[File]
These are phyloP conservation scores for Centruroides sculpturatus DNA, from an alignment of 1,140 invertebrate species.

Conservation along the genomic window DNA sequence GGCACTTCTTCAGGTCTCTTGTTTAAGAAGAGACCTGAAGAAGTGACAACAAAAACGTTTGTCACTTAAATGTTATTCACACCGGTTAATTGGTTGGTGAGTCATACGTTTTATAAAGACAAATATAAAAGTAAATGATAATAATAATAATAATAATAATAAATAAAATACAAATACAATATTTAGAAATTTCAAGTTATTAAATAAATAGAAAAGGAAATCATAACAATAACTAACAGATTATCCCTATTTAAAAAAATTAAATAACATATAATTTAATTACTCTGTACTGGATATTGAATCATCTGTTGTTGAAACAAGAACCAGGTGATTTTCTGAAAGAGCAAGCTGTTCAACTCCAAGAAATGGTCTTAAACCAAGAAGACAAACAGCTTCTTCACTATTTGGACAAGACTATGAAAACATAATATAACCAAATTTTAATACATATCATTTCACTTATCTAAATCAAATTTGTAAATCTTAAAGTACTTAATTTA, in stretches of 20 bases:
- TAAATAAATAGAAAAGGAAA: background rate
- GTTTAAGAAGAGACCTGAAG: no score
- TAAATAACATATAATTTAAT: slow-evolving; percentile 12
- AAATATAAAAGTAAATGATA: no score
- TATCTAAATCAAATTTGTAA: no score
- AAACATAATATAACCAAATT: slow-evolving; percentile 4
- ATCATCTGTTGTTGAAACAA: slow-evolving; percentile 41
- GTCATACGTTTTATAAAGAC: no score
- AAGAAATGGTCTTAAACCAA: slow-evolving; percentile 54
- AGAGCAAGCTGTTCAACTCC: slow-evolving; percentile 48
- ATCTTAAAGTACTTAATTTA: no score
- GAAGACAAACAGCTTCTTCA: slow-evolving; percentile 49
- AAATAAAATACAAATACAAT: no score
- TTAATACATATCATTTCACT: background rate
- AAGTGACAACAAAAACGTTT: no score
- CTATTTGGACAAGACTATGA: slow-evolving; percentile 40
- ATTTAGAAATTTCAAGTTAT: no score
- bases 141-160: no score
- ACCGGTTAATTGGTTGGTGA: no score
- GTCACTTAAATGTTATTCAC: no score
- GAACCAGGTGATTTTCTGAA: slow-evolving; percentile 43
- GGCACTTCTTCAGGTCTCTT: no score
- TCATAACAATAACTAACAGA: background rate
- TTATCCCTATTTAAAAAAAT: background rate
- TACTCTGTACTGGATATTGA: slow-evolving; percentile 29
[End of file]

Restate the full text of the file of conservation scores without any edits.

These are phyloP conservation scores for Centruroides sculpturatus DNA, from an alignment of 1,140 invertebrate species.

Conservation along the genomic window DNA sequence GGCACTTCTTCAGGTCTCTTGTTTAAGAAGAGACCTGAAGAAGTGACAACAAAAACGTTTGTCACTTAAATGTTATTCACACCGGTTAATTGGTTGGTGAGTCATACGTTTTATAAAGACAAATATAAAAGTAAATGATAATAATAATAATAATAATAATAAATAAAATACAAATACAATATTTAGAAATTTCAAGTTATTAAATAAATAGAAAAGGAAATCATAACAATAACTAACAGATTATCCCTATTTAAAAAAATTAAATAACATATAATTTAATTACTCTGTACTGGATATTGAATCATCTGTTGTTGAAACAAGAACCAGGTGATTTTCTGAAAGAGCAAGCTGTTCAACTCCAAGAAATGGTCTTAAACCAAGAAGACAAACAGCTTCTTCACTATTTGGACAAGACTATGAAAACATAATATAACCAAATTTTAATACATATCATTTCACTTATCTAAATCAAATTTGTAAATCTTAAAGTACTTAATTTA, in stretches of 20 bases:
- TAAATAAATAGAAAAGGAAA: background rate
- GTTTAAGAAGAGACCTGAAG: no score
- TAAATAACATATAATTTAAT: slow-evolving; percentile 12
- AAATATAAAAGTAAATGATA: no score
- TATCTAAATCAAATTTGTAA: no score
- AAACATAATATAACCAAATT: slow-evolving; percentile 4
- ATCATCTGTTGTTGAAACAA: slow-evolving; percentile 41
- GTCATACGTTTTATAAAGAC: no score
- AAGAAATGGTCTTAAACCAA: slow-evolving; percentile 54
- AGAGCAAGCTGTTCAACTCC: slow-evolving; percentile 48
- ATCTTAAAGTACTTAATTTA: no score
- GAAGACAAACAGCTTCTTCA: slow-evolving; percentile 49
- AAATAAAATACAAATACAAT: no score
- TTAATACATATCATTTCACT: background rate
- AAGTGACAACAAAAACGTTT: no score
- CTATTTGGACAAGACTATGA: slow-evolving; percentile 40
- ATTTAGAAATTTCAAGTTAT: no score
- bases 141-160: no score
- ACCGGTTAATTGGTTGGTGA: no score
- GTCACTTAAATGTTATTCAC: no score
- GAACCAGGTGATTTTCTGAA: slow-evolving; percentile 43
- GGCACTTCTTCAGGTCTCTT: no score
- TCATAACAATAACTAACAGA: background rate
- TTATCCCTATTTAAAAAAAT: background rate
- TACTCTGTACTGGATATTGA: slow-evolving; percentile 29